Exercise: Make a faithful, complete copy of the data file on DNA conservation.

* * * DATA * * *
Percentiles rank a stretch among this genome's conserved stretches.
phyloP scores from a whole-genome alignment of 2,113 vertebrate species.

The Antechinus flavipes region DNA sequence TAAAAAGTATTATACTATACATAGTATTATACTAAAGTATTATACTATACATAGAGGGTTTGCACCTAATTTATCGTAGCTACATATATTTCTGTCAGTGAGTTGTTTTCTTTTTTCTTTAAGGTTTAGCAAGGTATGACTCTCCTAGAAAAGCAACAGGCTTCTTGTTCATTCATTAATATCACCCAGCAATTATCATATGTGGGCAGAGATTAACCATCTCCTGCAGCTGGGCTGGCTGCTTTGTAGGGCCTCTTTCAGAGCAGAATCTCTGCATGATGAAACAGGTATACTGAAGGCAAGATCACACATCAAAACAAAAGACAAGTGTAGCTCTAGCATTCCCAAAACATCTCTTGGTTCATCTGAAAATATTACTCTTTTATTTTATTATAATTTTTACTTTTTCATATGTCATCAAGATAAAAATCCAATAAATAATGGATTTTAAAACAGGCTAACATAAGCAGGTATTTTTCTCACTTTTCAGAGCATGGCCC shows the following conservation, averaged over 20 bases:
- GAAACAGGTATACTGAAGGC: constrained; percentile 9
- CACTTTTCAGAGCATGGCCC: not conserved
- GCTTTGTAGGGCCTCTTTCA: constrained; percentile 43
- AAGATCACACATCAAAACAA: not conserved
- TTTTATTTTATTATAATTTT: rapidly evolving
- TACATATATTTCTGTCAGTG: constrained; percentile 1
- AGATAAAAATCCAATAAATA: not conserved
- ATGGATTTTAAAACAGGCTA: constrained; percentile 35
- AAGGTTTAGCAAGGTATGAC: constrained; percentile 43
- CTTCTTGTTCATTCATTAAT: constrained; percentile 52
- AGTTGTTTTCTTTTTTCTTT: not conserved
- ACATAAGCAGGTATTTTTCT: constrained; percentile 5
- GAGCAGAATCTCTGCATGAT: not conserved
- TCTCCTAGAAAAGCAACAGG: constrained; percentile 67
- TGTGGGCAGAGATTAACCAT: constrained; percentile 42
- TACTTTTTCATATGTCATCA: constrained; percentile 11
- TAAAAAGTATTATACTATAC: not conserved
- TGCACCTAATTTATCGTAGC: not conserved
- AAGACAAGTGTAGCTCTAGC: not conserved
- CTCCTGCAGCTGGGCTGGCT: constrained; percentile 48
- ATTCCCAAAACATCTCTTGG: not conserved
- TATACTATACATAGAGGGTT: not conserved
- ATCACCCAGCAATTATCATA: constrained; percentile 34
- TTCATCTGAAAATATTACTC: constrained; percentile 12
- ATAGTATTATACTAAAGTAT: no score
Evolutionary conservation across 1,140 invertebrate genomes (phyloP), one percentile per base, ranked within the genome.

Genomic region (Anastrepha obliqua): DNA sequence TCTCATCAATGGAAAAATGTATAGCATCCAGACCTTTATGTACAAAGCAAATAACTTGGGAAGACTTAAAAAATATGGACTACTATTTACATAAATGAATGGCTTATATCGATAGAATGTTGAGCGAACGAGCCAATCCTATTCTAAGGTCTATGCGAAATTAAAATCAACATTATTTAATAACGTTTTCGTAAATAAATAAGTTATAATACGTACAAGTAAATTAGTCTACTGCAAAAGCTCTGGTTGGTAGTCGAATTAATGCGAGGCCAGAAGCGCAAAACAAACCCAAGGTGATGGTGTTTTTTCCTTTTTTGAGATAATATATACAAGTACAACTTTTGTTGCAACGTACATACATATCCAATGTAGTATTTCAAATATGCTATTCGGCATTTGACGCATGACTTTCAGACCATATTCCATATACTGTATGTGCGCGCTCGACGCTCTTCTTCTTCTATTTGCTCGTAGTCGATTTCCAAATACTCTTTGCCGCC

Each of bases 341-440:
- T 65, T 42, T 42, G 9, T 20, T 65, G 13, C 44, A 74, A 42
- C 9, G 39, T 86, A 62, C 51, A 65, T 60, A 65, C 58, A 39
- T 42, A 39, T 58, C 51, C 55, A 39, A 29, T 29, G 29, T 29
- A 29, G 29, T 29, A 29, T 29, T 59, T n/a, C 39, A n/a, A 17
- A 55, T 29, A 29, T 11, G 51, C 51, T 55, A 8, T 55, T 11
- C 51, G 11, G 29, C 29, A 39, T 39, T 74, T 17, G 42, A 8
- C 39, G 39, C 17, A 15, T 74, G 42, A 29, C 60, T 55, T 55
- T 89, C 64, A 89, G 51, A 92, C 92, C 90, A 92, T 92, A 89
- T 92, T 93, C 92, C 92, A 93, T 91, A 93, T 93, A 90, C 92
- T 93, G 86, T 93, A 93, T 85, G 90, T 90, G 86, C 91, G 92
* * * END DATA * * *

Percentiles rank a stretch among this genome's conserved stretches.
phyloP scores from a whole-genome alignment of 2,113 vertebrate species.

The Antechinus flavipes region DNA sequence TAAAAAGTATTATACTATACATAGTATTATACTAAAGTATTATACTATACATAGAGGGTTTGCACCTAATTTATCGTAGCTACATATATTTCTGTCAGTGAGTTGTTTTCTTTTTTCTTTAAGGTTTAGCAAGGTATGACTCTCCTAGAAAAGCAACAGGCTTCTTGTTCATTCATTAATATCACCCAGCAATTATCATATGTGGGCAGAGATTAACCATCTCCTGCAGCTGGGCTGGCTGCTTTGTAGGGCCTCTTTCAGAGCAGAATCTCTGCATGATGAAACAGGTATACTGAAGGCAAGATCACACATCAAAACAAAAGACAAGTGTAGCTCTAGCATTCCCAAAACATCTCTTGGTTCATCTGAAAATATTACTCTTTTATTTTATTATAATTTTTACTTTTTCATATGTCATCAAGATAAAAATCCAATAAATAATGGATTTTAAAACAGGCTAACATAAGCAGGTATTTTTCTCACTTTTCAGAGCATGGCCC shows the following conservation, averaged over 20 bases:
- GAAACAGGTATACTGAAGGC: constrained; percentile 9
- CACTTTTCAGAGCATGGCCC: not conserved
- GCTTTGTAGGGCCTCTTTCA: constrained; percentile 43
- AAGATCACACATCAAAACAA: not conserved
- TTTTATTTTATTATAATTTT: rapidly evolving
- TACATATATTTCTGTCAGTG: constrained; percentile 1
- AGATAAAAATCCAATAAATA: not conserved
- ATGGATTTTAAAACAGGCTA: constrained; percentile 35
- AAGGTTTAGCAAGGTATGAC: constrained; percentile 43
- CTTCTTGTTCATTCATTAAT: constrained; percentile 52
- AGTTGTTTTCTTTTTTCTTT: not conserved
- ACATAAGCAGGTATTTTTCT: constrained; percentile 5
- GAGCAGAATCTCTGCATGAT: not conserved
- TCTCCTAGAAAAGCAACAGG: constrained; percentile 67
- TGTGGGCAGAGATTAACCAT: constrained; percentile 42
- TACTTTTTCATATGTCATCA: constrained; percentile 11
- TAAAAAGTATTATACTATAC: not conserved
- TGCACCTAATTTATCGTAGC: not conserved
- AAGACAAGTGTAGCTCTAGC: not conserved
- CTCCTGCAGCTGGGCTGGCT: constrained; percentile 48
- ATTCCCAAAACATCTCTTGG: not conserved
- TATACTATACATAGAGGGTT: not conserved
- ATCACCCAGCAATTATCATA: constrained; percentile 34
- TTCATCTGAAAATATTACTC: constrained; percentile 12
- ATAGTATTATACTAAAGTAT: no score
Evolutionary conservation across 1,140 invertebrate genomes (phyloP), one percentile per base, ranked within the genome.

Genomic region (Anastrepha obliqua): DNA sequence TCTCATCAATGGAAAAATGTATAGCATCCAGACCTTTATGTACAAAGCAAATAACTTGGGAAGACTTAAAAAATATGGACTACTATTTACATAAATGAATGGCTTATATCGATAGAATGTTGAGCGAACGAGCCAATCCTATTCTAAGGTCTATGCGAAATTAAAATCAACATTATTTAATAACGTTTTCGTAAATAAATAAGTTATAATACGTACAAGTAAATTAGTCTACTGCAAAAGCTCTGGTTGGTAGTCGAATTAATGCGAGGCCAGAAGCGCAAAACAAACCCAAGGTGATGGTGTTTTTTCCTTTTTTGAGATAATATATACAAGTACAACTTTTGTTGCAACGTACATACATATCCAATGTAGTATTTCAAATATGCTATTCGGCATTTGACGCATGACTTTCAGACCATATTCCATATACTGTATGTGCGCGCTCGACGCTCTTCTTCTTCTATTTGCTCGTAGTCGATTTCCAAATACTCTTTGCCGCC

Each of bases 341-440:
- T 65, T 42, T 42, G 9, T 20, T 65, G 13, C 44, A 74, A 42
- C 9, G 39, T 86, A 62, C 51, A 65, T 60, A 65, C 58, A 39
- T 42, A 39, T 58, C 51, C 55, A 39, A 29, T 29, G 29, T 29
- A 29, G 29, T 29, A 29, T 29, T 59, T n/a, C 39, A n/a, A 17
- A 55, T 29, A 29, T 11, G 51, C 51, T 55, A 8, T 55, T 11
- C 51, G 11, G 29, C 29, A 39, T 39, T 74, T 17, G 42, A 8
- C 39, G 39, C 17, A 15, T 74, G 42, A 29, C 60, T 55, T 55
- T 89, C 64, A 89, G 51, A 92, C 92, C 90, A 92, T 92, A 89
- T 92, T 93, C 92, C 92, A 93, T 91, A 93, T 93, A 90, C 92
- T 93, G 86, T 93, A 93, T 85, G 90, T 90, G 86, C 91, G 92